Last Days of Summer in Bergen

Spontaneous vacations isn’t something I normally do but for the first time, I booked a flight 2 weeks prior to my trip to meet up with my brother in Bergen. Luckily, there was google flights which helped me find the best rate with my go to airline: Norwegian Airline.

Turns out, traveling unplanned and without any expectations is an amazing and freeing experience, especially with a city as beautiful and as lively as Bergen. Before coming here, a couple of friends warned me about the city’s predictably wet weather being called “the rainiest city in Europe.” Fortunately for me, it was unusually sunny and hot in Bergen when I came late September. Scandinavia’s sun always seems to greet me warmly whenever I’m in the region!

So there I was… no plans in hand… just the excitement of what could possibly await me in my first Nordic city!
    I couldn’t be more excited to call this vibrant city my home for a week.

Founded on an old viking settlement, Bergen is the second largest city in Norway and was once the country’s capital in the 13th century. Nowadays it is known as the “Gateway to the Fjords of Norway.” The fjords pertaining to a geological formation created by centuries of glacial erosion.

What makes this city so breathtakingly unique are the seven mountains that surround it. The two most popular of which are Mount Ulriken and Mount Fløyen.

Mount Fløyen looks over the city center and provides a spectacular view of the peninsula. The top of the mountain can be reached via  several hiking trails or a funicular system (inclined cable railway) that transports passengers from the city center and is accessible all year round.
Mount Ulriken is the highest mountain in Bergen and its summit can be reached either by a tramway or by several hiking trails. Of course I took the latter option! There is a network of trails to climb Ulriken but be sure to stay on the trail because it is quite easy to get lost. I ended up following “the locals’ route”  on my way down but ended up in a strenuously steep downhill off trail slope which was pretty slippery… but hey I survived! It was a great story to tell but I don’t recommend it!

Bryggen by day


Bryggen by night


Established before 1070, Bryggen (the dock) is a historic UNESCO World Heritage Site. It is one of Northern Europe’s oldest port cities and was a center for international trade.

The buildings represent a 900 year old architectural tradition that was closely recreated in the same way during the restoration process after being burned down by a fire.

Located right next to the harbor, Bergenhus Festning (fortress) is one of the oldest and best preserved castles in Norway. Among its prominent buildings are Haakon’s Hall and the Rosenkrantz Tower.

Undeniably, Bergen is a haven for those who love to hike or just go for scenic walks. Everyday I ended up strolling an average of 10 miles and  never noticed how far I’ve wandered nor did I grew tired of the endless views that surrounded me.

Another fascinating place to see was located just a little bit outside of the city center. The Fantoft Stavkirke (pictured below) is a fine example of a stave church which were once common in Norway. Unfortunately, only a few originals of these wooden Christian churches  survive today.

Tours and activities in and around Bergen

There are several tours and boat cruises available from Bergen that will allow you to witness the beauty of the fjords, hike magnificent glaciers, view the mysterious maelstroms and so much more. I booked an afternoon tour through Norled to the quiet and laid-back trading post of Skjerjehamn and managed to speak with the restaurant/hotel owner’s son. It was a very quiet afternoon that day but I learned that the festival they host in the summer is surely not to be missed in the area. Unfortunately, summer celebrations were over by the time I was there.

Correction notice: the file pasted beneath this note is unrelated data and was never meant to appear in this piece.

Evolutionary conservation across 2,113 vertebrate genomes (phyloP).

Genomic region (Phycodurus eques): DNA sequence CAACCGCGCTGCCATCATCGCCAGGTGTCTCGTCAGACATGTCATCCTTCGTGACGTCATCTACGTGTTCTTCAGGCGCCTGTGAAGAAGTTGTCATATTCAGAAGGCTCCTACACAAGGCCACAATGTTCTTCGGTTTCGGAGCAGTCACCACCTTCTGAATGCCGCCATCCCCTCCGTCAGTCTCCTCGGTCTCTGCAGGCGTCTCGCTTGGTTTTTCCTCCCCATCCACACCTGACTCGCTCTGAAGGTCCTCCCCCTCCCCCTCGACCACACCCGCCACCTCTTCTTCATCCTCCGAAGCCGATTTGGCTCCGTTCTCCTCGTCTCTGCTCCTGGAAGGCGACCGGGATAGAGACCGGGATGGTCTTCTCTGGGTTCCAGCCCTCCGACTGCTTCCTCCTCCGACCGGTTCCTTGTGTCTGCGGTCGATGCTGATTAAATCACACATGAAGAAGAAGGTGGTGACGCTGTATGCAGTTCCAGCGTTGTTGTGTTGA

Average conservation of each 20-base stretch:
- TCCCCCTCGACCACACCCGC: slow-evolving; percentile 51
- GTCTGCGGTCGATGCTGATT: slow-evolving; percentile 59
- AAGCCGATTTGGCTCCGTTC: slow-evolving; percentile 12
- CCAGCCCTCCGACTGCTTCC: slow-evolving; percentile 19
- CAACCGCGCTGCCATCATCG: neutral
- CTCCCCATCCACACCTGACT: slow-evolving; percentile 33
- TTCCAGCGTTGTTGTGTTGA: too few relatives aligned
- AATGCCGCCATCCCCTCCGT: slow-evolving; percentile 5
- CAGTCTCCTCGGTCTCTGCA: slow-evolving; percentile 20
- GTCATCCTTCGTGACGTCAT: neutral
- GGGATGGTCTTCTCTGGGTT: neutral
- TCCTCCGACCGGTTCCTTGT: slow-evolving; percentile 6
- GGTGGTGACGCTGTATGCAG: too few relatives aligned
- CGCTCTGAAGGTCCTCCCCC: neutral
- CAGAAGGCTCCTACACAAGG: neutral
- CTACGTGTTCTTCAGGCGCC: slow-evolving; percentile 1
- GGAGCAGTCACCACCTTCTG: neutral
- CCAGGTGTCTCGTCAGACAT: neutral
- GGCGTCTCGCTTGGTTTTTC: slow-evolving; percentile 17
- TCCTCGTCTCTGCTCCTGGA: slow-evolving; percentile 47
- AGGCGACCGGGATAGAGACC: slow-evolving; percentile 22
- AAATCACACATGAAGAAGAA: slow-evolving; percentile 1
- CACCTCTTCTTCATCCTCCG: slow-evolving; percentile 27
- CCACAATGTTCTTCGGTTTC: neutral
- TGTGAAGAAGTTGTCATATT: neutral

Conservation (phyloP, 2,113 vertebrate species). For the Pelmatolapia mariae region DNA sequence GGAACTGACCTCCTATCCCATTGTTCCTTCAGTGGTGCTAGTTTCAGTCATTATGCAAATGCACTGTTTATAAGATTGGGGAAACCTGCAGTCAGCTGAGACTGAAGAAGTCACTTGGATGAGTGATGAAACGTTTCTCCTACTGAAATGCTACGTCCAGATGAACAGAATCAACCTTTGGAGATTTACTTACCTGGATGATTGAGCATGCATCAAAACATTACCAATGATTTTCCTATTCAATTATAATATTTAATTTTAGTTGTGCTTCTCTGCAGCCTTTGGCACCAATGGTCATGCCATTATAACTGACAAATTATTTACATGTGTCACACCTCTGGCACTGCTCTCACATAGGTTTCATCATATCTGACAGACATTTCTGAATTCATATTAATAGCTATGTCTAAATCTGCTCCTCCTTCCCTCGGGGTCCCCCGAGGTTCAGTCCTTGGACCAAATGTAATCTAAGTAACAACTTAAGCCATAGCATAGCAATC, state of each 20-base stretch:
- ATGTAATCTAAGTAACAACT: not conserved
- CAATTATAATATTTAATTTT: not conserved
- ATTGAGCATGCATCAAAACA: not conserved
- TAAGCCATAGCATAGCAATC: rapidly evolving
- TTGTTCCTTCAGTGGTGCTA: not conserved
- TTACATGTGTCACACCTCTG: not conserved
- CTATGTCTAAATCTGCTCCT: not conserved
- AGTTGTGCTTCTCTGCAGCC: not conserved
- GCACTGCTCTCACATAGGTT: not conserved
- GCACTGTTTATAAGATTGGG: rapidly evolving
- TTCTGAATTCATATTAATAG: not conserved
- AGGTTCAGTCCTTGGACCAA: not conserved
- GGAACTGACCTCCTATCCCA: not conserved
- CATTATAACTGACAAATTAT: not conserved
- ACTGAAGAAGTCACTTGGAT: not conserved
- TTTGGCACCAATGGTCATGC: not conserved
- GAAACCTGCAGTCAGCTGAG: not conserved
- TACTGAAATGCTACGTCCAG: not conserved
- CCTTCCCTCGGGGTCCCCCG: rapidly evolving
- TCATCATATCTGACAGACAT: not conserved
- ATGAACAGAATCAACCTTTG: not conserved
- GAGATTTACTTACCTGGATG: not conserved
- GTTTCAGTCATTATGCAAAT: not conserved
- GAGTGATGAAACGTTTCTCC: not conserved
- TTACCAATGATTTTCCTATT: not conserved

The Bergen Line

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For my last day in Norway, I just had to experience the popular Bergen Line which runs from Bergen to Oslo. It is a seven hours long train ride that I would definitely recommend among all the train rides that I’ve been. It is one of the most scenic and also the highest mainline railway in Northern Europe which made me felt like being on top of the world (sort of)! This experience gave me a glimpse into the less explored and quite mystical parts of Norway. The scenery from my window seat constantly changed  from lush greens to snow capped mountains featuring Norway’s majestic forests, postcard perfect countryside, crystal clear rivers and waterfalls, quaint little villages and OF COURSE its unique and mesmerizing fjords.

How to get to the city center from Bergen airport

The Airport Express Coach has multiple stops leading right to the heart of the city. They have varied departure times depending on what day of the week you arrive.

Where to eat in Bergen

The Fish Market is definitely something to try when in Bergen. Aside from affording scenic views of the harbor, it offers varied fresh delectable seafood choices.

There are also a number of restaurants to choose from and none of them disappointed me. Although I must warn first time visitors that the standards of living in Norway are high since the country enjoys one of the highest national average salaries in the world. In my personal experience, prices for alcohol, restaurants and accommodations were the most expensive in all of the European countries I’ve been to (second to Iceland after my most recent trip).  So with that out of the way, Norway is a beautiful country not only to visit but also to live in due to its high quality of life. I can’t wait to explore more Nordic cities next time!

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